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A Complete Guide for Artists

Joseph Sheppard

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  1. 224 pages
  2. English
  3. ePUB (mobile friendly)
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eBook - ePub


A Complete Guide for Artists

Joseph Sheppard

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About This Book

In this superb guidebook, a skilled practitioner of figure drawing demonstrates how to achieve mastery of anatomy through careful, knowledgeable articulation of the muscles and bones lying beneath the skin. Joseph Sheppard's concise instructions have been carefully integrated with over 250 halftone illustrations and over 180 line drawings to lead artists one step at a time through the techniques required in rendering human anatomy convincingly.
The opening chapter of the book presents the special techniques involved in mastering human proportion.The chapters that follow each deal with a separate part of the body: the arm, hand, leg, foot, torso, head, and neck (with special coverage of facial features and expressions) and the complete figure.
Each of these chapters follows a basic format that combines drawings of the featured body portion from many different angles, coverage of the specific bones and muscles involved, a table of muscle origins and insertions, and coverage of surface anatomy and depictions of the body part in a variety of positions.
Joseph Sheppard taught drawing, anatomy, and painting for many years at the Maryland Institute of Art. He is the author of several books of art instruction, and the recipient of a number of distinguished prizes and awards for his sculptures and other works of art, many of which are in the collections of art museums across America.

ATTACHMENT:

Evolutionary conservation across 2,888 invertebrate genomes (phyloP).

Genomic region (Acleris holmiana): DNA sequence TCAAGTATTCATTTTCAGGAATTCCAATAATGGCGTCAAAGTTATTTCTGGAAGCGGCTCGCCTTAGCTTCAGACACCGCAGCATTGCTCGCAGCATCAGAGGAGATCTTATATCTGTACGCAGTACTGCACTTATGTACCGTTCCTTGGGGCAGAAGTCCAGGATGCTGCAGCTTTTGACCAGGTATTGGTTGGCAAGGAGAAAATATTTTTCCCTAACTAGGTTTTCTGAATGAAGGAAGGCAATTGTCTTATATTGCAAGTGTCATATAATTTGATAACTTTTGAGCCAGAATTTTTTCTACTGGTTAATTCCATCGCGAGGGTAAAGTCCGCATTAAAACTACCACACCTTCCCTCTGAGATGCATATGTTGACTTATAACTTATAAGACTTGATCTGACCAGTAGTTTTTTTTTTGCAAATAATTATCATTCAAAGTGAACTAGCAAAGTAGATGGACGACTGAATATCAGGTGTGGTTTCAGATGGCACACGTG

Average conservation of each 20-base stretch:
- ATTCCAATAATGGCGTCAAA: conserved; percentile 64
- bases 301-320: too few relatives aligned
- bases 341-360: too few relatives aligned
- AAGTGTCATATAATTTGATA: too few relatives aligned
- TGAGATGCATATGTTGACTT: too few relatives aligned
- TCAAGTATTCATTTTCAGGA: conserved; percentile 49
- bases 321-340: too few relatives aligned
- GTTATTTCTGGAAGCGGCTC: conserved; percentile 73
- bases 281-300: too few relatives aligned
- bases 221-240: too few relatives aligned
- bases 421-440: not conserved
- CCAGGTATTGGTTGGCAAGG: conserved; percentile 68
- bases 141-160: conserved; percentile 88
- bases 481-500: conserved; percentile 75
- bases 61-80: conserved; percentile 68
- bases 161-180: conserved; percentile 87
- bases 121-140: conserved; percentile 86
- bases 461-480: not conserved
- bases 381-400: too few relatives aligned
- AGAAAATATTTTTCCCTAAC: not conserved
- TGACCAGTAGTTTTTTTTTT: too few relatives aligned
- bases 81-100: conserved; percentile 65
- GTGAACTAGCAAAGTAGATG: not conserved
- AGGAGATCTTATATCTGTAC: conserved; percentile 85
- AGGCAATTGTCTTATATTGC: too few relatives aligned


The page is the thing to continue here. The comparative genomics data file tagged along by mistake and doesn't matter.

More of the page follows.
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Proportion varies as much as people do. However, the classical figure, Greek and Renaissance, was an eight-heads-length figure, the head being used as the unit of measure. Mannerist artists created an elongated figure, using nine, ten, or more head lengths. In nature, the average figure height is between seven and eight heads.
The eight-heads-length figure seems by far the best; it gives dignity to the figure and also seems to be the most convenient.


Certain bones project on the surface of the body, becoming important landmarks for the artist. These bones are always next to the skin. On a thin person they protrude and on a heavy person they show as dimples.
  • A. Sternal notch
  • B. End of clavicle and scapula
  • C. Bottom end of sternum
  • D. Inside of elbow (humerus)
  • E. Ridge of pelvis
  • F. Pubis bone
  • G. Thumb side of wrist (radius)
  • H. Little finger side of wrist (ulna)
  • I. Inside of upper part of knee (femur)
  • J. Inside of lower part of knee (tibia)
  • K. Kneecap (patella)
  • L. Head of fibula
  • M. Outside of ankle (fibula)
  • N. Inside of ankle (tibia)
  • O. Shinbone (tibia)
  • P. Nipples
  • Q. Navel
  • R. Hipbone (femur)
  • S. Seventh cervical vertebra
  • T. Bottom of scapula
  • U. Dimples caused by end of iliac spine
  • V. Back of elbow (ulna head)
  • W. Head of radius
Front view, male figure, eight heads high.
Front view, female figure, eight heads high.
For key to figures see page 12.
Proportions at various ages.
Convenient measurements.



Front View of Arm, Palm Out (Supination)

The shoulder socket is made up of two bones: the clavicle (collarbone) in front and the scapula (shoulder bone) in back. The upper arm has one bone: the humerus. Half its dual head is shaped like a rectangle and half like a ball, fitting into the shoulder socket. At the elbow, the humerus is divided into three equal sections: the first section is shaped like a ball; the second section is shaped like a spool and forms an angle downward toward the torso; the third section protrudes and can be seen and felt on the inside of the elbow. The forearm has two bones: the radius and the ulna. The radius is on the outside of the elbow and on the thumb side of the wrist. It is smaller at the elbow and larger at the wrist. The head of the radius is round and flat and rotates on the small ball of the humerus. The head of the ulna...

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